This September, UN Secretary General Ban Ki-Moon honored Kuwait for its role as a ‘humanitarian leader’ in the Arab world and beyond. This is just one example of the considerable attention - both positive and negative – that Arab countries have received recently for their aid efforts following the upheaval associated with the so-called Arab Spring.
In the face of such attention, many want to know exactly how much aid Arab countries are giving. Unfortunately, the honest answer is that we don’t know. The existing methods for tracking development assistance developed by the OECD’s Development Assistance Committee (DAC) aren’t appropriate for measuring Arab aid. Like many other countries in the global South, Arab donors have unique understandings of aid and ways of delivering it that do not necessarily fit into the OECD DAC’s methods. This is likely one reason that major Arab donors like Saudi Arabia and Qatar report only partial information on aid to the OECD, or do not report at all.
Even with incomplete data, the importance of Gulf Cooperation Council (GCC) donors is clear. They have historically accounted for the bulk of aid from countries outside of the OECD DAC - 75% from 1975 to 2008. Compared to total aid from OECD DAC donors, Arab donors’ contributions are also significant.
The above graphics make it clear: ignoring Arab countries’ unique understandings and modalities of aid means that we are ignorant about the reality of a significant proportion of modern development finance.
Arab donors are a fairly cohesive, coordinated group. Strong ethno-linguistic, cultural, and religious ties make them relatively more cohesive than other donor groups. Unlike Latin American countries, however, this coordination has not translated into formal consensus around a definition of development cooperation, or a robust methodology that would allow us to systematically measure Arab aid.
Some Arab countries, particularly the United Arab Emirates (UAE), have demonstrated a willingness to work through the existing OECD-DAC framework. The UAE recently gainedparticipant status in the DAC. However, these efforts have not resolved differences between the OECD and Arab countries’ definitions of development assistance, nor established consistent standards for measuring development finance across Arab countries. Instead, the UAE’s reporting framework calculates separate aid figures for what the OECD considers ODA, and for what the UAE itself considers foreign aid.
If we are to more effectively resolve these differences, we first need to identify them. To help contribute to this effort, I’d like to discuss a few of the distinct features that AidData identified while tracking development finance from Arab donors.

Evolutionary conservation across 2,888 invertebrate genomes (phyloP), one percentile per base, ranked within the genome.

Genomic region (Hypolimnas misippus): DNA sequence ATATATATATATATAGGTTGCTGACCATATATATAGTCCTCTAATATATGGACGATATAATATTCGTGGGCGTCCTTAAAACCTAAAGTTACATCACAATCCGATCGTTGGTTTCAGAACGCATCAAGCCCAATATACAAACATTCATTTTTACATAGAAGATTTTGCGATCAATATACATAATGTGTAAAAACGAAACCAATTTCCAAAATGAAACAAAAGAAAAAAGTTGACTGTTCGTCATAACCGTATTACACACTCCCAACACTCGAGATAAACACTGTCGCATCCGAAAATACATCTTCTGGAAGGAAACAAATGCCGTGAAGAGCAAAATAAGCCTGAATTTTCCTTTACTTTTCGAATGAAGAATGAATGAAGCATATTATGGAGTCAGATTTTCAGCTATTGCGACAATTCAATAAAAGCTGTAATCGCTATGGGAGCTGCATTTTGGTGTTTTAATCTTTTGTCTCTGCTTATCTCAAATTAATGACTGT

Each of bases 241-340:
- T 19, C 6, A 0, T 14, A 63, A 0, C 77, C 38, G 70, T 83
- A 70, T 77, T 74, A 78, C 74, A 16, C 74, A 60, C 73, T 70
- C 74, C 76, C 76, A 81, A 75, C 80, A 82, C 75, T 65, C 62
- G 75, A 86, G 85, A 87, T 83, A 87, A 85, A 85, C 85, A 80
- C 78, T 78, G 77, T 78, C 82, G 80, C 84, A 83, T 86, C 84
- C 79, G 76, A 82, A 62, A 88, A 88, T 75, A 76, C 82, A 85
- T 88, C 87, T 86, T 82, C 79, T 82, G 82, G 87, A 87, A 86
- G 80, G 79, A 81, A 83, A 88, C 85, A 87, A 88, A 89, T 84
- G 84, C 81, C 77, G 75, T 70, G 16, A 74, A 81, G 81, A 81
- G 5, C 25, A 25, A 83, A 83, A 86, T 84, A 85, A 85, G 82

Distinct Features of Arab Donors
The OECD sets a firm division between public and private aid, and only the former is counted towards a country’s ‘official’ development assistance. Whereas Arab countries, particularly major GCC donors , often have a more fluid understanding of public and private aid. This view is informed by their monarchical political systems and distinct understanding of aid and obligations to give. For example, aid institutions that are technically non-governmental may still have close connections to the government as they are often led by royal officials and receive significant funding from official sources. GCC governments also regularly run public campaigns for humanitarian crises, where private donations are mixed with official aid. For these reasons, it is unsurprising that both the UAE and Qatar include foreign aid from non-governmental organizations in their annual foreign aid reports.
Religiously-affiliated aid from governmental sources is excluded from the OECD-DAC CRS, despite suggestions from non-DAC countries that it be included within Other Official Flows (OOF). Religion is central to how Arab countries understand aid, and a portion of GCC-country aid serves a mix of religious and humanitarian/development purposes. Ignoring the role of religion in aid means neglecting important flows of aid, such as those affiliated with the Islamic practice of Zakat (discussed in a previous First Tranche post). More importantly, it prevents us from fully understanding aid from Arab countries.
Like other South-South Cooperation (SSC) providers, some GCC countries view export support as part of their aid portfolio, based on the idea of mutual benefit. We will discuss the need to reconsider how we understand the role of export support in development finance in a forthcoming post.
Addressing the issues discussed here will strengthen our understanding of development cooperation, not only as it relates to Arab donors and other SSC providers, but also to DAC donors. For example, other experts have pointed out why we need to reexamine the divide between public and private aid in the context of OECD-DAC countries as well. Recent developments, including the UAE’s new participant status in the DAC, provide valuable momentum for embarking on a meaningful discussion of these issues with Arab donors.